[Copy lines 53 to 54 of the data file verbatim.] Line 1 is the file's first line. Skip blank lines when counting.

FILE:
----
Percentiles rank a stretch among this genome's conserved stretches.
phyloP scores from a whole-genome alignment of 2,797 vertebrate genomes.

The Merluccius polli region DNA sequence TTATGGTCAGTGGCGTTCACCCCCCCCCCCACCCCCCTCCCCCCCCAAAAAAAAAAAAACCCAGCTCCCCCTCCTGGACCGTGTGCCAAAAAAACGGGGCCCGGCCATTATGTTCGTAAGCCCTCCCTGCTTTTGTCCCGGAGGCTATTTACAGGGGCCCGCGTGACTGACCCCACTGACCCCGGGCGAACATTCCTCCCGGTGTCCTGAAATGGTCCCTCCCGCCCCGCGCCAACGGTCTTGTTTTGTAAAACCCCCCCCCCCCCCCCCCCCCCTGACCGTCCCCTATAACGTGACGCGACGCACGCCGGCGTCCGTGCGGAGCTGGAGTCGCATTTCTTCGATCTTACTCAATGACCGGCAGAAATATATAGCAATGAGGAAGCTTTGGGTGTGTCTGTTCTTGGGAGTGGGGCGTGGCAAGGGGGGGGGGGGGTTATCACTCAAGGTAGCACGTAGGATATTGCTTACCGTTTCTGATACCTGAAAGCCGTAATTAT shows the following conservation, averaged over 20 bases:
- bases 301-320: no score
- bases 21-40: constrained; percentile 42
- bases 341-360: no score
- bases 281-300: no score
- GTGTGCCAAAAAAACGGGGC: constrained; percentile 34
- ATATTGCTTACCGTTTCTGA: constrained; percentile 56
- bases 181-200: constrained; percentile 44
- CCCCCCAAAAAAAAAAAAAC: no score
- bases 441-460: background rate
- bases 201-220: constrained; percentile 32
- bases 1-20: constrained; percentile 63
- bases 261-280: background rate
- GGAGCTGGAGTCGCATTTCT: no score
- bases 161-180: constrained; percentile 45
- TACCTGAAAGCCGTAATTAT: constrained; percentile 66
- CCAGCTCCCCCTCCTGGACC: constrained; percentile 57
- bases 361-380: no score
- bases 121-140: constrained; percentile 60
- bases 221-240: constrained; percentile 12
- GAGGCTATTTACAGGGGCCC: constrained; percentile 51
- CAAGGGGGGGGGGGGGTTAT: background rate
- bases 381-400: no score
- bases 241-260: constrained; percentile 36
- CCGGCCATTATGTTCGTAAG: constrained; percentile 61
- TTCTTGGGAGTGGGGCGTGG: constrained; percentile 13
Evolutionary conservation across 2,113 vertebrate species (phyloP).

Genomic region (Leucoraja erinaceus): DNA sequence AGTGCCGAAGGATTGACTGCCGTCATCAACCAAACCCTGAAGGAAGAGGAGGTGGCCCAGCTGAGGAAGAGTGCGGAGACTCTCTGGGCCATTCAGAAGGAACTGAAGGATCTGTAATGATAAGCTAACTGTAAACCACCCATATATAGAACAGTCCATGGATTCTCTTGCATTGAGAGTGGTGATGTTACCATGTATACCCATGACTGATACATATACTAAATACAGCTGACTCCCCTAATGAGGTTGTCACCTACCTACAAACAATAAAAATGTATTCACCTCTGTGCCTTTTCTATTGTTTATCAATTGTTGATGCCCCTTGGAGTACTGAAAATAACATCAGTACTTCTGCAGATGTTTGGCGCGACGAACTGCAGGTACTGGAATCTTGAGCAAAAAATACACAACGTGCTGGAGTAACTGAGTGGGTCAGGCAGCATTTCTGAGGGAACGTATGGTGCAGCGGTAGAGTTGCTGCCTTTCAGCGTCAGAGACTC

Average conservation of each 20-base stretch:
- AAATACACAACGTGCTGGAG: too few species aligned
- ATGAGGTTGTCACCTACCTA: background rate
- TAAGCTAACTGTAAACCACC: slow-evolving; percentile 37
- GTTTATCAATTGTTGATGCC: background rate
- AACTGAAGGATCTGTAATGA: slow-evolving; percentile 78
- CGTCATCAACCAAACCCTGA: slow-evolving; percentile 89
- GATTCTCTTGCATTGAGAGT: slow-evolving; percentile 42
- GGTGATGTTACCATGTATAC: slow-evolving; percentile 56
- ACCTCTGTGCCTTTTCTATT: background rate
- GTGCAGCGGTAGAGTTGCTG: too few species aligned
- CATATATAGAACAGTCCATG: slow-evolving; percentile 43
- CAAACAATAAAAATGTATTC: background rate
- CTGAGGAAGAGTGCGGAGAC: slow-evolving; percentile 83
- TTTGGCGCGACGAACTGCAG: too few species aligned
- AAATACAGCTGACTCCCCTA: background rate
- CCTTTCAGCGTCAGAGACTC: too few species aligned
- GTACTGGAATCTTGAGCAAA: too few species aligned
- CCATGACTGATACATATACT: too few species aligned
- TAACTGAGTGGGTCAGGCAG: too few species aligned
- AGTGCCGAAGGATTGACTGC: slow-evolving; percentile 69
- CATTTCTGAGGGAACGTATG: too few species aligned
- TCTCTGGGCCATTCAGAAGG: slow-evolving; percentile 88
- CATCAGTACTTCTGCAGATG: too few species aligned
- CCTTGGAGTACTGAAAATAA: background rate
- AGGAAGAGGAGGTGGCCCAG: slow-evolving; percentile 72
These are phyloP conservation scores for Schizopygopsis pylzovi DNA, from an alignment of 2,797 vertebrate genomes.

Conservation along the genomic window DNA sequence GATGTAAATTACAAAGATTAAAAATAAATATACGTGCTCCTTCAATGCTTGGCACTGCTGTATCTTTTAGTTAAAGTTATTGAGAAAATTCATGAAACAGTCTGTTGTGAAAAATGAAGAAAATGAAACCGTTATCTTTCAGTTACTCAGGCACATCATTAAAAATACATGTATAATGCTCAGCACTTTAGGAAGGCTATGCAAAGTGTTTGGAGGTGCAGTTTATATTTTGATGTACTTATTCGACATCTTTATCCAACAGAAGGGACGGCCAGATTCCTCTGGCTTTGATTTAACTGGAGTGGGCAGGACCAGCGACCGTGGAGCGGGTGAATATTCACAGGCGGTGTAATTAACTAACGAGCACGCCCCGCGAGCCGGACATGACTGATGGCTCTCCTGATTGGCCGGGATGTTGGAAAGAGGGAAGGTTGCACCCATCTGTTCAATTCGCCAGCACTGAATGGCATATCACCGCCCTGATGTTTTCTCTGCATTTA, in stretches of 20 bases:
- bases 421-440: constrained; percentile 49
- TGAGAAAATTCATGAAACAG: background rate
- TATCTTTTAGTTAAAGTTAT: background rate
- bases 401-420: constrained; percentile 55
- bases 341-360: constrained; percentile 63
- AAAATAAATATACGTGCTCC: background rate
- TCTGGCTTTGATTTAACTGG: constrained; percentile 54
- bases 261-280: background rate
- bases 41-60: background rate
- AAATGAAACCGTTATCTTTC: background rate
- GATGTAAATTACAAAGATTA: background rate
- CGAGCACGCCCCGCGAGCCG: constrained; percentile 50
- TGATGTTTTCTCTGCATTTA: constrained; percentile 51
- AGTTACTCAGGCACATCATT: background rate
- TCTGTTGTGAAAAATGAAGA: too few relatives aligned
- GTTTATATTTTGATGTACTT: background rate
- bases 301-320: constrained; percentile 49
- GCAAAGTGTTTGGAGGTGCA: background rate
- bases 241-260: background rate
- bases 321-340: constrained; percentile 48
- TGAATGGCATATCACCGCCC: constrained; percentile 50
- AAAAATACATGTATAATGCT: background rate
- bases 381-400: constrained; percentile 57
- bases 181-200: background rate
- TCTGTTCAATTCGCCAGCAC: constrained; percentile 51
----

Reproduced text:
- TCTCTGGGCCATTCAGAAGG: slow-evolving; percentile 88
- CATCAGTACTTCTGCAGATG: too few species aligned